Pop culture obsessives writing for the pop culture obsessed.
Pop culture obsessives writing for the pop culture obsessed.
Illustration for article titled emWeb Soup/em vs. emTosh.0/em

E!’s Friday-night favorite The Soup has all-but-perfected the art of cherry-picking the lowlights of a week’s worth of trash TV and presenting it in a package that’s cohesive, coherent and funny. Their “lone guy stands on a skimpy set and makes puckishly ironic comments about video excerpts” model has now superseded VH1’s “assorted comedians and semi-celebs spew sarcasm about everything that crosses their view-screen regardless of actual quality” model. One of the reasons I prefer The Soup to pretty much every one of those VH1 clipfests is that The Soup has a more carefully constructed point-of-view, personified and delivered by the focused, likable Joel McHale. The VH1 bunch has always seemed like they’d mock anything for a paycheck, whether they had an actual opinion about it or not. Whereas McHale and his writing staff actually appear to care about what they’re attacking—and why.


Over the past year, The Soup has introduced official spin-offs: the fashion-focused The Dish, the sports-themed Sports Soup, and just recently the “look at this nutty thing we found on YouTube” round-up Web Soup. The latter is interesting for two reasons: first because so many other low-budget basic-cable outfits have tried turning free web-originated entertainment into cheap programming, with little success; and second because Web Soup premiered on June 7th, just three days after Comedy Central debuted its own Soup-esque web video aggregator, Tosh.0.

How do these show stack up against each other? And how do they stack up against The Soup? Let’s break it down:

Web Soup. The stumbling block for most Soup-wannabes has usually been their hosts, who are bound to have a tough time measuring up to McHale’s exact mix of quippy and casual. Web Soup’s Chris Hardwick—the former host of MTV’s Singled Out, and a stand-up comic who’s toured with McHale—comes closest to the McHale ideal, though over the first few episodes of the show he’s come off maybe a fraction too antic and self-amused. Still, he’s agreeable enough, and seems likely to find his own rhythm over time. Of greater concern at the moment is the content of the show, which leans so heavy on older, familiar viral videos that it’s hard not to wonder if the web really isn’t an endless source of ripe comic material. This is a problem previous YouTube-derived anthology shows have faced as well: How to get people to spend half an hour watching clips they’ve already seen on their computers. But it’s here where Web Soup—with its strict adherence to The Soup franchise formula—has an edge, since it’s offering more than just repurposed footage. The clips come fast, and are broken down into categories, linked together by jokes that repeat from week to week. (Hardwick’s favorite appears to be making a snide comment and then high-fiving a disembodied hand on the left of the screen, with a quick, “Up top!”) Some obvious thought has gone into the intros, which are frequently funny in and of themselves—introducing a Bibleman clip last week, Hardwick said, “It’s hard to get kids to read… even Christian kids, and they only have to read one book”—and like The Soup, Web Soup breaks up its rapid-fire clip-assault with some whimsical sketches. (My favorite thus far: A fake commercial for The Goatee Saver, with the testimonial, “I enjoy being mistaken for a major league baseball player!”) Given that The Soup itself used to tackle viral videos, there’s probably no need for Web Soup to exist, but it’s better than The Dish and Sports Soup, and since it airs on Sunday nights it wraps up the weekend as neatly as The Soup kicks it off.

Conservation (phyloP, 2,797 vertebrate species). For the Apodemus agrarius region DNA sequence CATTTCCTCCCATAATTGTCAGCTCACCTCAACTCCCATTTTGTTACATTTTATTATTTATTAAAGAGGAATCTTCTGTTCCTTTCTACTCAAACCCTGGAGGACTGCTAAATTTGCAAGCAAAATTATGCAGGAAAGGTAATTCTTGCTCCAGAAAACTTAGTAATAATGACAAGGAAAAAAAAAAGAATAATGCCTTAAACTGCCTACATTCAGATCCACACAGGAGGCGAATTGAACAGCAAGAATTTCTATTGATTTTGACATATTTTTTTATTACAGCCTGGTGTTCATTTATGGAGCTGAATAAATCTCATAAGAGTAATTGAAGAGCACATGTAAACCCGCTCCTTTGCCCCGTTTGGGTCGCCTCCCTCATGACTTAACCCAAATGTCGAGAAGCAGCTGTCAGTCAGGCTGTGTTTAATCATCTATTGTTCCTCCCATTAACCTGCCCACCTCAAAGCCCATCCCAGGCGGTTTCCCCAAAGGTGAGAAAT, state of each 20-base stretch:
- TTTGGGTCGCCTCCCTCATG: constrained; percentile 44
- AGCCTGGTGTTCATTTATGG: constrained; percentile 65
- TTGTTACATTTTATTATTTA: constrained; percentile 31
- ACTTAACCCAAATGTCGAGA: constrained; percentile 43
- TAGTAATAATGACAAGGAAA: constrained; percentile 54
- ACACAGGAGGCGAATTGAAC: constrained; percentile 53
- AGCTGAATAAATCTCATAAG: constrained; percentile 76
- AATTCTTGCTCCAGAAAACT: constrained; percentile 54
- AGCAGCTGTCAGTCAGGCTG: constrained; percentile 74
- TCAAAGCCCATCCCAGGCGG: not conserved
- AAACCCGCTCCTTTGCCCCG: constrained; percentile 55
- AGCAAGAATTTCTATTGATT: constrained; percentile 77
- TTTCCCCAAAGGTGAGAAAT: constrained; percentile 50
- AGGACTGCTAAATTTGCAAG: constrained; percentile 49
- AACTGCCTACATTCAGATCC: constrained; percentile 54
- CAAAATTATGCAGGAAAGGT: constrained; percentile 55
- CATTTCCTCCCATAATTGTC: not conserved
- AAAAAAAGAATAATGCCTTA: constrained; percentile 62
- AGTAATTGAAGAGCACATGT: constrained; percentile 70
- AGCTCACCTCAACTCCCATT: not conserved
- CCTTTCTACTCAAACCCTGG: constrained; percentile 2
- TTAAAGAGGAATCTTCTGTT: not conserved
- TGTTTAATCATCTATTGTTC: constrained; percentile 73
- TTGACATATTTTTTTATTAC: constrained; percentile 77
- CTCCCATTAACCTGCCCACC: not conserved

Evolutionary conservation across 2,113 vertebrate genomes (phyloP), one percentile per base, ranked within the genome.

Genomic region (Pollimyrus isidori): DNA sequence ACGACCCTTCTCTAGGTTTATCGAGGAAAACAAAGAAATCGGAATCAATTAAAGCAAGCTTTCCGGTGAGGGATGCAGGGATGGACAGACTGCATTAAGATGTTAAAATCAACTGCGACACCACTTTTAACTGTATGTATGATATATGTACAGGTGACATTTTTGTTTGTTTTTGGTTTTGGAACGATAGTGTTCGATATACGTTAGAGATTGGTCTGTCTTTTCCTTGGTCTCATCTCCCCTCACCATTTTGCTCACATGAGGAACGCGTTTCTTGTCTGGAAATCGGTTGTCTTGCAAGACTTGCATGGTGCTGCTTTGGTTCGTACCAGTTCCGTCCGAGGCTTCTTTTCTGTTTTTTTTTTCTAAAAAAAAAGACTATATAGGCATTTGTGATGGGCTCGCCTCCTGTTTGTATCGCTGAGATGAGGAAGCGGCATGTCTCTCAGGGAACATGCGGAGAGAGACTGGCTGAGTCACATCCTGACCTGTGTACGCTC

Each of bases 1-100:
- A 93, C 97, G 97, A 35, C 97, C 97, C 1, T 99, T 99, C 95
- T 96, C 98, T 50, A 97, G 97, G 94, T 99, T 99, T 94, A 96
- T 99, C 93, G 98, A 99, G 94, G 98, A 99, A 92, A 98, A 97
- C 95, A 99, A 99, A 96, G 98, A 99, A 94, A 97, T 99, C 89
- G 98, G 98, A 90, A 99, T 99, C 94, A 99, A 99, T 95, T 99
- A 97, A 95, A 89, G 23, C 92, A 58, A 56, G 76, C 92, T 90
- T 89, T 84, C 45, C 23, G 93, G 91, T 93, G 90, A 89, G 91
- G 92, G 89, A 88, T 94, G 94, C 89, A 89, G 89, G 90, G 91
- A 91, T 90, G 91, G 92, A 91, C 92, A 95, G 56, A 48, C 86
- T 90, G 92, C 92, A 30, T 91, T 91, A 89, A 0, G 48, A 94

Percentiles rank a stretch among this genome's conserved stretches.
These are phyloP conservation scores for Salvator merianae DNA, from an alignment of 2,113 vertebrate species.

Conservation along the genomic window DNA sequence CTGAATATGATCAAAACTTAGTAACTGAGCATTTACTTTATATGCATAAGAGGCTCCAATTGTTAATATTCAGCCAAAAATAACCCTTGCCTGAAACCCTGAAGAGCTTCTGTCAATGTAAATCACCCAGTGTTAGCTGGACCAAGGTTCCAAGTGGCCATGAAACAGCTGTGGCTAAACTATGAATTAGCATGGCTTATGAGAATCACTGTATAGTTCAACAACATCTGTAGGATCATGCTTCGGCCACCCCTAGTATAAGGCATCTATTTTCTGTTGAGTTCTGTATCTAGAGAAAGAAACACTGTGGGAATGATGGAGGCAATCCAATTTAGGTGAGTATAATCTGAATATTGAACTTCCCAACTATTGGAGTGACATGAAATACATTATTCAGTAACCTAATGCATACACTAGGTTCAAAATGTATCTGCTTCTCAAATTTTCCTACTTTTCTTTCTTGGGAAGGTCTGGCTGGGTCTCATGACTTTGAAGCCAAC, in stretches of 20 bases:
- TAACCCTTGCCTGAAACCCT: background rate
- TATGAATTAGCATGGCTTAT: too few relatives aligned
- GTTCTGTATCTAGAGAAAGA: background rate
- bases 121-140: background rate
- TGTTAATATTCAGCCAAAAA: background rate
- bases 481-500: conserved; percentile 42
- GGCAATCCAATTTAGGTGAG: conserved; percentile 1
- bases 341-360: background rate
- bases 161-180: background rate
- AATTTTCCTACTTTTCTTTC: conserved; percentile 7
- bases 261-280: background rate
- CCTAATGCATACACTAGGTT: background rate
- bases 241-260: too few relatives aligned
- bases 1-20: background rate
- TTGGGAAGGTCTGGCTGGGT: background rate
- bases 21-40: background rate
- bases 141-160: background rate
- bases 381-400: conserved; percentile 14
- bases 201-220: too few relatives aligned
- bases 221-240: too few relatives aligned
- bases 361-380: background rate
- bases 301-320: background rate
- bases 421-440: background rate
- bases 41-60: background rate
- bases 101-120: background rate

Tosh.0. Though it ostensibly covers the same ground as Web Soup, the decidedly edgier Tosh.0 is less married to the formula of clip-joke-clip-joke-sketch. Tosh.0 features fewer clips and more original content: some of which is provided by viewers, and some with the help of visiting celebrities. Each episode thus far has also been anchored by a bit called “Web Redemption,” where host Daniel Tosh allows someone who’s been famously humiliated on-line—AfroNinja, Miss South Carolina, etc.—to give their big moment a second try. Tosh.0 is more topical and participatory—to the extent that Tosh’s attempts to kickstart web trends and increase viewer input comes off as a little desperate at times—and it’s far more driven by the personality and opinions of the host. If I’m more hesitant towards Tosh.0 than I am towards Web Soup, it’s only because I’m not sure what to make of Daniel Tosh. I think he can be very funny—especially in the segments where he fires jokes at the screen as quickly as he can, and the ones where he breaks down viral videos second by second—but he can also be insufferably smug, and when he cracks jokes that rag on the likes of Dane Cook and Carlos Mencia, I feel like it’s a case of the pot calling out the kettle. Also, Tosh (or his show’s producers) are way more amused by people vomiting than I tend to be. Still, this show has its own take on the world wide web—at once condescending and affectionate—that makes it something other than just a Soup clone. I’m probably more entertained by Web Soup, but more impressed with Tosh.0’s ambition.

Web Soup airs on G4 on Sunday nights at 9 p.m. eastern; Tosh.0 airs Thursday nights (tonight!) at 10 p.m. eastern. Both are frequently re-run throughout the week. And both reward a minimal expenditure of time with a few moments per week that are genuinely, laugh-out-loud funny. Neither are essential, but both are worth giving a try.

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